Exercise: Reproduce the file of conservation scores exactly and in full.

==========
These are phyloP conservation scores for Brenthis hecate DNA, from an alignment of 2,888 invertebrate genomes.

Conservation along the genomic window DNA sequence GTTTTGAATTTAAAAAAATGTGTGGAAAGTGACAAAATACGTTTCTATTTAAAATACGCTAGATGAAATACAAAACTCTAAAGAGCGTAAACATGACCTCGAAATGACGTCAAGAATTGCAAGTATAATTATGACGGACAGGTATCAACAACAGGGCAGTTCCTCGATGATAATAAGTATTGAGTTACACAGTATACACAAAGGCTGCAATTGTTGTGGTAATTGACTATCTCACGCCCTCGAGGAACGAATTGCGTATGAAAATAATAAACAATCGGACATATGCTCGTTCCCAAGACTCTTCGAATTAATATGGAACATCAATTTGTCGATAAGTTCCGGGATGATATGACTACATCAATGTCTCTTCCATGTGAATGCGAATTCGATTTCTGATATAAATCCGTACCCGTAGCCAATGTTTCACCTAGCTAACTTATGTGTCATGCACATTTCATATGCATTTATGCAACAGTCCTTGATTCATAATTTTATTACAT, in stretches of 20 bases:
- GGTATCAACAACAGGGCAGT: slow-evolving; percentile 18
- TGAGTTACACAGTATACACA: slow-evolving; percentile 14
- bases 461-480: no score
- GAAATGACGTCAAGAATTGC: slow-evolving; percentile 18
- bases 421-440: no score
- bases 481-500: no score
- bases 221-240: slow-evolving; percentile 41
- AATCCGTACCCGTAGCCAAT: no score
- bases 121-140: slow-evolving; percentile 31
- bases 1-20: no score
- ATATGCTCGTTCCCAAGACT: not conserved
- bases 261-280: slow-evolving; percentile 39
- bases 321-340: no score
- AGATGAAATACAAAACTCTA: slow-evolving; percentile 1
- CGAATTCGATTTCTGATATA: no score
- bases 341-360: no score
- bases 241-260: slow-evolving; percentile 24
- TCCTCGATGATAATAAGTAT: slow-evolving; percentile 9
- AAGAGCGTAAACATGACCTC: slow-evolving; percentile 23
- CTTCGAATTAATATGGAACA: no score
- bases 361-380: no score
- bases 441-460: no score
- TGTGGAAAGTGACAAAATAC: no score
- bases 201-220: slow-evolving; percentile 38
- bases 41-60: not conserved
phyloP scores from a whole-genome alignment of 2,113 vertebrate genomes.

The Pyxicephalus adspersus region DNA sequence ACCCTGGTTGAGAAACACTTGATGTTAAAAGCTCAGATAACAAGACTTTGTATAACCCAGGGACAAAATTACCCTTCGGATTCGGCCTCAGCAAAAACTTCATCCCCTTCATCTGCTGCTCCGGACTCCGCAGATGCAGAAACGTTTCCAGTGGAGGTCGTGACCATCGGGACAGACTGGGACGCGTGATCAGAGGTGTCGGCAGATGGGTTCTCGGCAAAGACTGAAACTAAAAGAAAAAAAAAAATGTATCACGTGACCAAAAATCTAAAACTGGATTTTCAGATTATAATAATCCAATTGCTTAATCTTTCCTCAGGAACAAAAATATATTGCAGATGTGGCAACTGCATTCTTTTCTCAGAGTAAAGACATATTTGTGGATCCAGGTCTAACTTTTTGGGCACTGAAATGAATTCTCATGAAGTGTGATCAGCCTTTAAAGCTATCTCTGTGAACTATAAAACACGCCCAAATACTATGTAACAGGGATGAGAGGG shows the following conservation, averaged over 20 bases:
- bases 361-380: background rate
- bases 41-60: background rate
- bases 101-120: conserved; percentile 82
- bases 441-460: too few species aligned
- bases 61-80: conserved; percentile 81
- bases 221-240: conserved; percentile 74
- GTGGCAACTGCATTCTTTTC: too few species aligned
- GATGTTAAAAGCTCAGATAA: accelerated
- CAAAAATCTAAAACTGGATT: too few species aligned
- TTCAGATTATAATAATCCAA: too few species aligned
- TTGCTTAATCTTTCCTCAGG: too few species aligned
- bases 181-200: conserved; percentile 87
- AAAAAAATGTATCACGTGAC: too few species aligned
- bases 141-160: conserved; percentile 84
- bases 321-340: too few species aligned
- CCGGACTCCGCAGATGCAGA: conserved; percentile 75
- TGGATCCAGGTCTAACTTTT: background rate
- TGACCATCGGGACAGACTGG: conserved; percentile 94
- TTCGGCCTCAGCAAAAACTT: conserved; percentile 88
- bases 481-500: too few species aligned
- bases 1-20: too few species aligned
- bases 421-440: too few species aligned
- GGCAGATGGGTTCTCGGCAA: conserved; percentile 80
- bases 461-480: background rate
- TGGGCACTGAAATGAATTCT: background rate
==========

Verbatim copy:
These are phyloP conservation scores for Brenthis hecate DNA, from an alignment of 2,888 invertebrate genomes.

Conservation along the genomic window DNA sequence GTTTTGAATTTAAAAAAATGTGTGGAAAGTGACAAAATACGTTTCTATTTAAAATACGCTAGATGAAATACAAAACTCTAAAGAGCGTAAACATGACCTCGAAATGACGTCAAGAATTGCAAGTATAATTATGACGGACAGGTATCAACAACAGGGCAGTTCCTCGATGATAATAAGTATTGAGTTACACAGTATACACAAAGGCTGCAATTGTTGTGGTAATTGACTATCTCACGCCCTCGAGGAACGAATTGCGTATGAAAATAATAAACAATCGGACATATGCTCGTTCCCAAGACTCTTCGAATTAATATGGAACATCAATTTGTCGATAAGTTCCGGGATGATATGACTACATCAATGTCTCTTCCATGTGAATGCGAATTCGATTTCTGATATAAATCCGTACCCGTAGCCAATGTTTCACCTAGCTAACTTATGTGTCATGCACATTTCATATGCATTTATGCAACAGTCCTTGATTCATAATTTTATTACAT, in stretches of 20 bases:
- GGTATCAACAACAGGGCAGT: slow-evolving; percentile 18
- TGAGTTACACAGTATACACA: slow-evolving; percentile 14
- bases 461-480: no score
- GAAATGACGTCAAGAATTGC: slow-evolving; percentile 18
- bases 421-440: no score
- bases 481-500: no score
- bases 221-240: slow-evolving; percentile 41
- AATCCGTACCCGTAGCCAAT: no score
- bases 121-140: slow-evolving; percentile 31
- bases 1-20: no score
- ATATGCTCGTTCCCAAGACT: not conserved
- bases 261-280: slow-evolving; percentile 39
- bases 321-340: no score
- AGATGAAATACAAAACTCTA: slow-evolving; percentile 1
- CGAATTCGATTTCTGATATA: no score
- bases 341-360: no score
- bases 241-260: slow-evolving; percentile 24
- TCCTCGATGATAATAAGTAT: slow-evolving; percentile 9
- AAGAGCGTAAACATGACCTC: slow-evolving; percentile 23
- CTTCGAATTAATATGGAACA: no score
- bases 361-380: no score
- bases 441-460: no score
- TGTGGAAAGTGACAAAATAC: no score
- bases 201-220: slow-evolving; percentile 38
- bases 41-60: not conserved
phyloP scores from a whole-genome alignment of 2,113 vertebrate genomes.

The Pyxicephalus adspersus region DNA sequence ACCCTGGTTGAGAAACACTTGATGTTAAAAGCTCAGATAACAAGACTTTGTATAACCCAGGGACAAAATTACCCTTCGGATTCGGCCTCAGCAAAAACTTCATCCCCTTCATCTGCTGCTCCGGACTCCGCAGATGCAGAAACGTTTCCAGTGGAGGTCGTGACCATCGGGACAGACTGGGACGCGTGATCAGAGGTGTCGGCAGATGGGTTCTCGGCAAAGACTGAAACTAAAAGAAAAAAAAAAATGTATCACGTGACCAAAAATCTAAAACTGGATTTTCAGATTATAATAATCCAATTGCTTAATCTTTCCTCAGGAACAAAAATATATTGCAGATGTGGCAACTGCATTCTTTTCTCAGAGTAAAGACATATTTGTGGATCCAGGTCTAACTTTTTGGGCACTGAAATGAATTCTCATGAAGTGTGATCAGCCTTTAAAGCTATCTCTGTGAACTATAAAACACGCCCAAATACTATGTAACAGGGATGAGAGGG shows the following conservation, averaged over 20 bases:
- bases 361-380: background rate
- bases 41-60: background rate
- bases 101-120: conserved; percentile 82
- bases 441-460: too few species aligned
- bases 61-80: conserved; percentile 81
- bases 221-240: conserved; percentile 74
- GTGGCAACTGCATTCTTTTC: too few species aligned
- GATGTTAAAAGCTCAGATAA: accelerated
- CAAAAATCTAAAACTGGATT: too few species aligned
- TTCAGATTATAATAATCCAA: too few species aligned
- TTGCTTAATCTTTCCTCAGG: too few species aligned
- bases 181-200: conserved; percentile 87
- AAAAAAATGTATCACGTGAC: too few species aligned
- bases 141-160: conserved; percentile 84
- bases 321-340: too few species aligned
- CCGGACTCCGCAGATGCAGA: conserved; percentile 75
- TGGATCCAGGTCTAACTTTT: background rate
- TGACCATCGGGACAGACTGG: conserved; percentile 94
- TTCGGCCTCAGCAAAAACTT: conserved; percentile 88
- bases 481-500: too few species aligned
- bases 1-20: too few species aligned
- bases 421-440: too few species aligned
- GGCAGATGGGTTCTCGGCAA: conserved; percentile 80
- bases 461-480: background rate
- TGGGCACTGAAATGAATTCT: background rate